Back in June, Google changed how it’s Backup and Sync product works with Google Photos. I used to rely on that tool to backup (or back down?) all the photos I had stored in Google Photos. I’ve used a Pixel phone for a number of years which includes free full-res storage in the Google Photo cloud, so that’s where most of my photos live. With the now-defunct Backup and Sync, you used to be able to sync all the photos to your desktop along with all your Google Docs. Googled killed that in June because it was supposedly “confusing to users.” In doing so, there was no longer an easy way to pull down my photos locally. Google recommends using their takeout service, which seems to be a bit flaky and time consuming (you queue up your entire backup and then wait for Google to send you a mishmash of zip files). Also, there’s no good way to automate it. I just wanted to to have a automatic sync with any new photo I added to Google Photos to the local photo library on my desktop.
So it turns out that Google has made this task, which was previously automated, fairly difficulty to do. After a lot of digging, I think I found something that gets me fairly close to how the old Backup and Sync used to function. A Python script on GitHub called Google Photos Sync seems to do the trick. This handy script can backup all the photos uploaded to Google Photos as well as photos created by Google (animations, panos, movies, collages etc.). Once running, the tool will create a directory named with the date, and filled with photos from that date, which is pretty similar to the old drive sync.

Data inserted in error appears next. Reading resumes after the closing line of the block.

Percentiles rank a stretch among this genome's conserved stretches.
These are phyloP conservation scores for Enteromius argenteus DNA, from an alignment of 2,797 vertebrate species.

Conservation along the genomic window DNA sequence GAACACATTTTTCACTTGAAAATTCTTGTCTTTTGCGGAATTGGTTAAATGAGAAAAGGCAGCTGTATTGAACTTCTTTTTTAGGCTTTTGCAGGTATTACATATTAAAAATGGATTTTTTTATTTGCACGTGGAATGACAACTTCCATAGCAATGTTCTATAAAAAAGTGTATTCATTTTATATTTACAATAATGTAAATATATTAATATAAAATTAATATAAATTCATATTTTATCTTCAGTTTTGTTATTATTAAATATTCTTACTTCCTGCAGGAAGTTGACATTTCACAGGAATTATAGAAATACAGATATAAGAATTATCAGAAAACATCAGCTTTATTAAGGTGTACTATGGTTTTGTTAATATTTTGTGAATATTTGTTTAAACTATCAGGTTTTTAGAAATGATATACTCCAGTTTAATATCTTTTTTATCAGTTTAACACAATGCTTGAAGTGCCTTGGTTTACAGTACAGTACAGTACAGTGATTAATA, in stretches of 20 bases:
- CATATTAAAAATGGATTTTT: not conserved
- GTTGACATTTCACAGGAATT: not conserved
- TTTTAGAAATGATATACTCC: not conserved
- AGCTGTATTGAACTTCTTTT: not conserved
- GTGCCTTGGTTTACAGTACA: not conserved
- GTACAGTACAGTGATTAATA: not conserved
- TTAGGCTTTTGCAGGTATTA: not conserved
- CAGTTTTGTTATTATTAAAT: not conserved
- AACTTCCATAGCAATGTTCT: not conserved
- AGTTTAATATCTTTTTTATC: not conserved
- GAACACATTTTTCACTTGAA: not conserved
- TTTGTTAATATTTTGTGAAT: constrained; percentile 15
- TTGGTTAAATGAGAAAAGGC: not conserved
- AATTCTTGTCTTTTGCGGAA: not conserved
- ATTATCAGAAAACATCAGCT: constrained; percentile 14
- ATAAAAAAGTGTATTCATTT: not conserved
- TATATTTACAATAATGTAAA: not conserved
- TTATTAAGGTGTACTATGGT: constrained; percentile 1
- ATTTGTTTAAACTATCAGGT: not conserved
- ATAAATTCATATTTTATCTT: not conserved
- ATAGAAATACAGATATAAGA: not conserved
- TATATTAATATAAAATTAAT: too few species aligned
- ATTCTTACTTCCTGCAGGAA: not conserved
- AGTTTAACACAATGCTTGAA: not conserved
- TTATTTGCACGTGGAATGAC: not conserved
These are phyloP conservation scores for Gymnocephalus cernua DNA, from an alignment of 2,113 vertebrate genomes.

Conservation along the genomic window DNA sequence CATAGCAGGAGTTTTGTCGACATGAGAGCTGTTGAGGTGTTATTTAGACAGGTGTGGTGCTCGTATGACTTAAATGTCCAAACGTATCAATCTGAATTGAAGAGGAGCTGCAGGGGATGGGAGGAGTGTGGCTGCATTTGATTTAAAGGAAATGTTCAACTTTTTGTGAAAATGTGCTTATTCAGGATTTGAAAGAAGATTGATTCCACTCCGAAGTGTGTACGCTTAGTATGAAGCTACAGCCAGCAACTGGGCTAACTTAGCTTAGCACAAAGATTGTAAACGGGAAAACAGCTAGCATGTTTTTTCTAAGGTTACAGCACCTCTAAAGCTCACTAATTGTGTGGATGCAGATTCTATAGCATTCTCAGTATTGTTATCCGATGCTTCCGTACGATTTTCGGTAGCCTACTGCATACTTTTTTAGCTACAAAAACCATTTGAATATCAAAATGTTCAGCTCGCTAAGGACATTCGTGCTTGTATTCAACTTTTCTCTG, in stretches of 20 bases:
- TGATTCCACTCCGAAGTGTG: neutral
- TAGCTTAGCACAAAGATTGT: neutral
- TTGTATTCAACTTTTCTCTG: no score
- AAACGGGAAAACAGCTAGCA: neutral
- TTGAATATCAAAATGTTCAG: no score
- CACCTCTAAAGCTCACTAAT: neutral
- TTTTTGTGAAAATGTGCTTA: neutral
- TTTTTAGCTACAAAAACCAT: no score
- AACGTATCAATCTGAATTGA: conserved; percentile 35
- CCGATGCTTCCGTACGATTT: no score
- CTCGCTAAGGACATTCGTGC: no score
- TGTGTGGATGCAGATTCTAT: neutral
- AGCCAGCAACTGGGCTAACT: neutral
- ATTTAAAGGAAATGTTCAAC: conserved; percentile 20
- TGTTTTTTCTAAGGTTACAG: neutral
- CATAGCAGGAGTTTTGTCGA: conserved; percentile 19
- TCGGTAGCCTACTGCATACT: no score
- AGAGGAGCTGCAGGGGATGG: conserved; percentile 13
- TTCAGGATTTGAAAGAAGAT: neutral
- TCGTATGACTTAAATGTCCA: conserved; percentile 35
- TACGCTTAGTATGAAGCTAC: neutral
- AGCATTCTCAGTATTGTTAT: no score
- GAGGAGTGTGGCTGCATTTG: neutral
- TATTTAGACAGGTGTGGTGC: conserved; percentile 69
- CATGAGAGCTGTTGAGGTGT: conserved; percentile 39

Since it’s a Python script, it takes a little bit of work to get it up and running on Windows. I found a helpful post in the GitHub comments to get things rolling. After installing Python and the script, I had a few issues with odd spaces in my file paths, but finally got things working. Now I have a Windows batch file set to run daily in scheduler to pull down any new photos. It’s been running successfully for about a month now, and I have the backup of my backup functioning again.
It’s a shame that Google broke a helpful feature, but that seems to be what Google does. Thankfully there was an alternative this time around.